The Naming of Cats is a difficult matter,
It isn't just one of your holiday games;
You may think at first I'm as mad as a hatter
When I tell you a cat must have THREE DIFFERENT NAMES.
(T.S. Eliot, "The Naming of Cats")
Funny as it may, this very same dilemma of naming is attached to the computer world. It generates multiple reactions, which range from amusement to irate responses sprinkled with prejudice, especially when addressing the interaction with FLOSS communities.
Let me exemplify. In numerous occasions, I have read the argument that one hindrance to the advance of Open Source is the name given to applications. The reasoning is that "geeky Open Source developers" give their applications "geeky names" that make it harder for the end user to be able to work with them, something that is said NEVER HAPPENS under the Windows environment. That names are always clear in Windows is slanted information: "Excel" and "PowerPoint" give very precise clues of what the user can do with them, don't they? Writer and Calc are more accurate than Word and Excel in that sense. But let us overlook that stone and approach the idea playfully. Once I read: "If I read 'Photoshop', I know it has to do with pictures. But what is GIMP for?" I laugh at this pedestrian position that rests upon laziness and ignorance. After all, the name "Photoshop" can be just as misleading if you have never seen the application (Photoshop is an application to buy pictures online, Photo-shop, right?). On the other hand, if the user looks up the meaning of the GIMP acronym, "GNU Image Manipulation Program" seems more accurate than Photoshop is to describe what the application does. Now, that aside, the argument is flawed in itself because it overlooks human linguistic capacities. You use a mop to mop, a brush to brush, but a broom to sweep and no one complains! What's in the word "mop" that tells you what it is for, other than a symbolic association cemented in our brains by constant reinforcement? Do I need to know what GIMP means to be able to operate it? What do we do when the technologies are not given a name at all? Remember TWAIN (Technology without an interesting name)?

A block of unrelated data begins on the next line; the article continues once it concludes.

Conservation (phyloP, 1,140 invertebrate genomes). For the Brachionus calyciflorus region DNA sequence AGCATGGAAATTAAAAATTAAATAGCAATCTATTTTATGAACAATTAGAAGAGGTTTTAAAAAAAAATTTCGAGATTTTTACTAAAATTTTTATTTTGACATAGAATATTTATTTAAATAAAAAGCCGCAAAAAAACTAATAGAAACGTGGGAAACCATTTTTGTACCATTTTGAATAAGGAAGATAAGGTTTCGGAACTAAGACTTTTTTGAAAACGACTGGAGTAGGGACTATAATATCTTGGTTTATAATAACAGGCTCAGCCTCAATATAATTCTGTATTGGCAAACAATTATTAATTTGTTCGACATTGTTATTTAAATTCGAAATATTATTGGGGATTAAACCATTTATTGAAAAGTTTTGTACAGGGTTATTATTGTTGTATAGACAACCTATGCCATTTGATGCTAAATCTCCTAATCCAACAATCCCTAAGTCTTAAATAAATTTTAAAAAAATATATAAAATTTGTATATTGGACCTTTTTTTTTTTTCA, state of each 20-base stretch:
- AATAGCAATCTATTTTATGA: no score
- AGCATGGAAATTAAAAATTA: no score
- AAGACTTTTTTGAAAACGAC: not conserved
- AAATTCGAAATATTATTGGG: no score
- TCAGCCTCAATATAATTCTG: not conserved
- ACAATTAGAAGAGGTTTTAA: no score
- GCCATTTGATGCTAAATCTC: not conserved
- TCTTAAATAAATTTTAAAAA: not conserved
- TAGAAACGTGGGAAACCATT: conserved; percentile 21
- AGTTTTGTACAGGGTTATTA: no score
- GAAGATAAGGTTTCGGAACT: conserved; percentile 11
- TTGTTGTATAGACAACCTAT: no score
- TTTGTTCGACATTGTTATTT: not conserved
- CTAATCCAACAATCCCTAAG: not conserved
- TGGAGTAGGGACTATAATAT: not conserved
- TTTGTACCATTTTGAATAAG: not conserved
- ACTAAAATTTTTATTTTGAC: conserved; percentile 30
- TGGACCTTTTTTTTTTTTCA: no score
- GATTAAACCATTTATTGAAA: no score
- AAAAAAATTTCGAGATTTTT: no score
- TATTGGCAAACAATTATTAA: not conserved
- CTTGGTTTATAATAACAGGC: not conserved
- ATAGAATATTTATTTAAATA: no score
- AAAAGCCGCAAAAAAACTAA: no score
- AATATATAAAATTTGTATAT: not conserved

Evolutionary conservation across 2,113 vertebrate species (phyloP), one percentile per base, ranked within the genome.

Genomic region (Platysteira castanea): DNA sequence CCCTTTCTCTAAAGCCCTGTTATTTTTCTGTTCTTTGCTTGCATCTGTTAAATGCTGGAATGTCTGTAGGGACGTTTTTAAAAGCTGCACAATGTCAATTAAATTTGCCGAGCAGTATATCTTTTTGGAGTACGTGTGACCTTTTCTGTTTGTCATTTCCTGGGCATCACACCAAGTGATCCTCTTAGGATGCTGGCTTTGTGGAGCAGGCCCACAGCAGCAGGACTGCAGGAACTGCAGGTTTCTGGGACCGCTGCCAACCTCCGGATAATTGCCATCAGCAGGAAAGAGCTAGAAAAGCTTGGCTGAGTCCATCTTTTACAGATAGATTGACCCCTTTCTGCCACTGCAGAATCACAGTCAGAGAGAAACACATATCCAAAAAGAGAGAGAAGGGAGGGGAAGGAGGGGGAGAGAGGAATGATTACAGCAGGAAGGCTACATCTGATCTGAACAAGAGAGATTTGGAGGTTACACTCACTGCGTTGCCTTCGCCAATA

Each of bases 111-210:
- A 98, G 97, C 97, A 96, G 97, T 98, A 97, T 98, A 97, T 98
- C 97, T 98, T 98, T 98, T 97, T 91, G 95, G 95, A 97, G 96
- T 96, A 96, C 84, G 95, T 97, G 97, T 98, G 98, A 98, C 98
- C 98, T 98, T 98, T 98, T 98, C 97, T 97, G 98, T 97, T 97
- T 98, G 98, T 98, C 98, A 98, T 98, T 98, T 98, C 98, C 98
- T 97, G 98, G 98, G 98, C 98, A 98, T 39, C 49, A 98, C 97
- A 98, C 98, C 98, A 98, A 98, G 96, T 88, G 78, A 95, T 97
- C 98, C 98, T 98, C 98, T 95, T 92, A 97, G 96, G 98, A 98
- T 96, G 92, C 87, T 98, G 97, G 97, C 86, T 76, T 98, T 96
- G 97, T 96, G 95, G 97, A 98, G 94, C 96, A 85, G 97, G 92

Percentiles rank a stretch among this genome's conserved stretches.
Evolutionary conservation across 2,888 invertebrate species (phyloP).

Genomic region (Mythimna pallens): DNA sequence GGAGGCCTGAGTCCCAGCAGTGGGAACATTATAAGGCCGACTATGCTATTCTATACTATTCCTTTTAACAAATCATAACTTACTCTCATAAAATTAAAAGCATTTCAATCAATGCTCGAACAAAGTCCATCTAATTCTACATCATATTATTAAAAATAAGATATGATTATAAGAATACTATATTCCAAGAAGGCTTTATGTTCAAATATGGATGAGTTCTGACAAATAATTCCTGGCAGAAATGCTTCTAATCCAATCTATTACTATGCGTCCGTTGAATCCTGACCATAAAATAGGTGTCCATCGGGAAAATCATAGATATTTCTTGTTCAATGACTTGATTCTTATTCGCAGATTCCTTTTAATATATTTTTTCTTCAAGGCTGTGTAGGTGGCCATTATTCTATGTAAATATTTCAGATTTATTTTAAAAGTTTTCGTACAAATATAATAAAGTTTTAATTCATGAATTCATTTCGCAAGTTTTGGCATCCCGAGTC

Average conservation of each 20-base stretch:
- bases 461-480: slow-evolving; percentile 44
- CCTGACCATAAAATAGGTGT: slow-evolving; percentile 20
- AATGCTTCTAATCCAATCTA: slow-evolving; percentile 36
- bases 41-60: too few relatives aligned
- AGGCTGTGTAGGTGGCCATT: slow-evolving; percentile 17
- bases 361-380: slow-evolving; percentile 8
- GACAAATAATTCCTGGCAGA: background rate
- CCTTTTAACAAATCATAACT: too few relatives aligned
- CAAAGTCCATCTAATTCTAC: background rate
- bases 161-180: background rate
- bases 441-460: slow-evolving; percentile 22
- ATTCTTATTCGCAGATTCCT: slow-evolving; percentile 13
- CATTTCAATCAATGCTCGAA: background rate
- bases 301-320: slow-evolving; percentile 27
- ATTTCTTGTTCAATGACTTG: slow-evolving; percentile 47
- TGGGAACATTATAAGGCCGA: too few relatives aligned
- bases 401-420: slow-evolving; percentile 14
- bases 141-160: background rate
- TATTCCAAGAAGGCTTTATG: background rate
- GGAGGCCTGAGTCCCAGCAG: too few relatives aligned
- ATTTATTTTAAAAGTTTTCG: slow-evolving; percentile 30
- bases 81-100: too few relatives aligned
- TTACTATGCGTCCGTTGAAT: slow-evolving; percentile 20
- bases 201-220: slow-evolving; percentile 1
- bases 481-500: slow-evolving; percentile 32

Now, if developers have the right to call their application anything they like because, in the end, the user will learn by exposure and association, what's the big deal if developers name applications using references to literature (Scrooge) or culture (Banshee)? Or if they use words foreign for an English speaker(LibreOffice)? English speakers should remember that, thanks to the Norman Conquest, English adopted lots of French words, so let us be more realistic. A name does not make a technology better or worse, just as a name does not reflect on the nature of the person bearing it.
One interesting feature about names is that they do speak of hegemonic power struggles. In a sense, names manifest dominance, division, and impositions. Have you heard of the tug o' war name between Canonical and Gnome? The former was calling something "appindicator", whereas the latter went for "state message". It's not that they didn't agree on what to call it. Actually, the problem was that the two parties pushed for their own name of choice and that's different. If I call the bird "hawk" and you call it "falcon", there's not any problem provided that the convention has it that the animal can be referred to by the two tags. Yet, if I want you to call something the way I do, then we have a problem. Certainly, it is more one of power than it is of naming.
One great source of fun developers have in the Linux world is the assignment of names to versions. So, Mandriva 2010 became "Adelie" and 2010.1 went by the name of "Farman". Other distributions resort to a set of conventions that makes it interesting for developers to find a name. Linux Mint has, for example, a rule of giving the version the name of a woman using a sequential letter of the alphabet, but the name has to end with an "a". Since I remember, that gave us Felicia, Gloria, Helena, Isadora, and the now popularly acclaimed Julia. Ubuntu has a different formula for their code names: "letter X adjective + letter X animal". Consequently, from the moment I joined the Linux world, I have seen Karmic Koala, Lucid Lynx, Maverick Meerkat, Natty Narwhal and they just announced the successor, Oneiric Ocelot.
Of course, those codes give room for people to start playing with the patterns. Thus, they come up with very creative names of their own to bash the distro, as in this (troll?) comment posted in www.tuxmachines.org.
Naming is always a difficult enterprise and there will always be complaints. Eliot's cats, however, do not have such problem: They have a secret name of their own. Maybe applications are the same and they crash, under-perform or fail to launch because they are also lost in the contemplation of their "ineffable, effable, effanineffable/
Deep and inscrutable singular name".